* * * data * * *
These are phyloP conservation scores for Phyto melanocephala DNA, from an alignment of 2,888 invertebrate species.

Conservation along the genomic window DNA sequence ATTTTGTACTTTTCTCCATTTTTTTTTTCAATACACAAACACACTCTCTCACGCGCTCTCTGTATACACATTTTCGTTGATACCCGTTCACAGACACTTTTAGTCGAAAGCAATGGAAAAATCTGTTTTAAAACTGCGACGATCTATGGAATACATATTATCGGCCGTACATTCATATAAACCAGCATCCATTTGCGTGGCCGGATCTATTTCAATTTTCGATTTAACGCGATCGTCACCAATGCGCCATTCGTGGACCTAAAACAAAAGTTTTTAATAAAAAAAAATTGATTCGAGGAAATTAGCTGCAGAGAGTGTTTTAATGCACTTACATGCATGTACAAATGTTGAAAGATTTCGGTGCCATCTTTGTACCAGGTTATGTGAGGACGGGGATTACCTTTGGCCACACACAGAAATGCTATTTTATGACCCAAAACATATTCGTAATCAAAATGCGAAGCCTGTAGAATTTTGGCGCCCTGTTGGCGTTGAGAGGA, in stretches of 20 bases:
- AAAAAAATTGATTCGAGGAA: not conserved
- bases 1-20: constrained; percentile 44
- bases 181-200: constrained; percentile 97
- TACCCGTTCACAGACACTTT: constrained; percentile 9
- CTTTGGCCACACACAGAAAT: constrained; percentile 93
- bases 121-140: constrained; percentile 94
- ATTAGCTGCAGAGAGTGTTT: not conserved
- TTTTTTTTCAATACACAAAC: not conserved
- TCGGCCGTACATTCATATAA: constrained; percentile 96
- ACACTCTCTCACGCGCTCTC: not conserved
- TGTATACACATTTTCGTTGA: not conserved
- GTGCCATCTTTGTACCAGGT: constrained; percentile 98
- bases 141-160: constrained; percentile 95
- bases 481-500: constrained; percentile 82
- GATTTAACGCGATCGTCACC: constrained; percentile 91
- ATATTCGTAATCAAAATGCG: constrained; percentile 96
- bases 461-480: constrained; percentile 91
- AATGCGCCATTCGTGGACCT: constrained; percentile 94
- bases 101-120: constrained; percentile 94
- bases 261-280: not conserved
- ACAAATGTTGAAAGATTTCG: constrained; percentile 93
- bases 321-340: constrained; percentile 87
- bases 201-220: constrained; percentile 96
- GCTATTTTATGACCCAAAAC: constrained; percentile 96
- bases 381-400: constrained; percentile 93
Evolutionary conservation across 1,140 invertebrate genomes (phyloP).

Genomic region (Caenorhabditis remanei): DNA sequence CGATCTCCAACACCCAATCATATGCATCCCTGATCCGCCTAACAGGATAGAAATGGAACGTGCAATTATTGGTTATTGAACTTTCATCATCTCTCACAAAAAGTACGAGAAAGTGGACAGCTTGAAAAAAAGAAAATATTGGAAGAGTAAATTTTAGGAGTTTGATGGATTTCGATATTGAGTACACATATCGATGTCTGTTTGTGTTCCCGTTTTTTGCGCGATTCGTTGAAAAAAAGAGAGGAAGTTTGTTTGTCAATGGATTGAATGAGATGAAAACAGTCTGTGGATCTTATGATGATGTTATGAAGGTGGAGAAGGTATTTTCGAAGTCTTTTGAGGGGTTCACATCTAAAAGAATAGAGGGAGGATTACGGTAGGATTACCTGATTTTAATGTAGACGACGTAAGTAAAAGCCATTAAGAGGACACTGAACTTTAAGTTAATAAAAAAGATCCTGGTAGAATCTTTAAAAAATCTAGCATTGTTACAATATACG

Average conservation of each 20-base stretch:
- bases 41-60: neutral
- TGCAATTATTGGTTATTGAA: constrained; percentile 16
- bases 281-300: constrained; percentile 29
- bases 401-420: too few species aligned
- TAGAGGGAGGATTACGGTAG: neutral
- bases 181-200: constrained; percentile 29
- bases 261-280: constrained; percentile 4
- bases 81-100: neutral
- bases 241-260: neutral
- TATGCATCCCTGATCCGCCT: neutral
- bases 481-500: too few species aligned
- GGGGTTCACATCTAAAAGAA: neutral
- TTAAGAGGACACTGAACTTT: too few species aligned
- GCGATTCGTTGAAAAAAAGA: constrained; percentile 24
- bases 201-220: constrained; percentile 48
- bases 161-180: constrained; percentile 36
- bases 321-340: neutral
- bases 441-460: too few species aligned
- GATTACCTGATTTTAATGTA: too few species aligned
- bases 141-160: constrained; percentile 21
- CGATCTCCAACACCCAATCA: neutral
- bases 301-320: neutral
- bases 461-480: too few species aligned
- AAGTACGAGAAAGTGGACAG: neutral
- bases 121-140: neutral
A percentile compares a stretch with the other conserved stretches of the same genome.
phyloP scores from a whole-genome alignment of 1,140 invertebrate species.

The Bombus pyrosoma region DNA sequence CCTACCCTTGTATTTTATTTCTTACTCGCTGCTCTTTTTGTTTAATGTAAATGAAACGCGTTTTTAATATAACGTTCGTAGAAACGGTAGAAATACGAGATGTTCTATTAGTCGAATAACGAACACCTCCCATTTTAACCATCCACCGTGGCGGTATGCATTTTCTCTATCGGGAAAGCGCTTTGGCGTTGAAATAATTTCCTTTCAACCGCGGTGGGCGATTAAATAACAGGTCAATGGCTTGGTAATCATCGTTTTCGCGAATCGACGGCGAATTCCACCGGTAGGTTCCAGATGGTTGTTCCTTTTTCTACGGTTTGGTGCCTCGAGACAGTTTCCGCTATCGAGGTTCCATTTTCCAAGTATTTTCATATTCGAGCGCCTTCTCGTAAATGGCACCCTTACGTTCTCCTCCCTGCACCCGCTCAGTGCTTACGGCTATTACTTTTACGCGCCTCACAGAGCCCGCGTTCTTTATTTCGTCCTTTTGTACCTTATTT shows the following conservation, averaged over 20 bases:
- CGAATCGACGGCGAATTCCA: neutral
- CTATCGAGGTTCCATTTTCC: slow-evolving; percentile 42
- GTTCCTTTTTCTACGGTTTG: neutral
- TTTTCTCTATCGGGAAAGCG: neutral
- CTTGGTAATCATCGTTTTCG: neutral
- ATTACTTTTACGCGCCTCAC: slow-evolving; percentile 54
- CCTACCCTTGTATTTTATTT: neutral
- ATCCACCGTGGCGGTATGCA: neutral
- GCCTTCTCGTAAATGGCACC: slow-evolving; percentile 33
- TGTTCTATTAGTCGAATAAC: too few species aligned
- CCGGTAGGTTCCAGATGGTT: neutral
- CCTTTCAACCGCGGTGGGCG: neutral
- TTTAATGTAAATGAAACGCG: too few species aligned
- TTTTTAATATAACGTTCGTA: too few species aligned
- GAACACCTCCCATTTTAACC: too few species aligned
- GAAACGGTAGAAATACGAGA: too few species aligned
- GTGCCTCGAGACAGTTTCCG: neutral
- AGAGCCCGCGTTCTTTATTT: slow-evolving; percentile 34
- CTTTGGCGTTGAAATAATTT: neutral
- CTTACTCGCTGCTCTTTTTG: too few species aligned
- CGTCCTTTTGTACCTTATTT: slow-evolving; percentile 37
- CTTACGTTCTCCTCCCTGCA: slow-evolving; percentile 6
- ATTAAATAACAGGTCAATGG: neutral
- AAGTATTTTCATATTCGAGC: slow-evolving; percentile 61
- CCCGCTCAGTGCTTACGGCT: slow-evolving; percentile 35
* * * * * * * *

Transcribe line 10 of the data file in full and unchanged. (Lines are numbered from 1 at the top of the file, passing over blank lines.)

- TTTTTTTTCAATACACAAAC: not conserved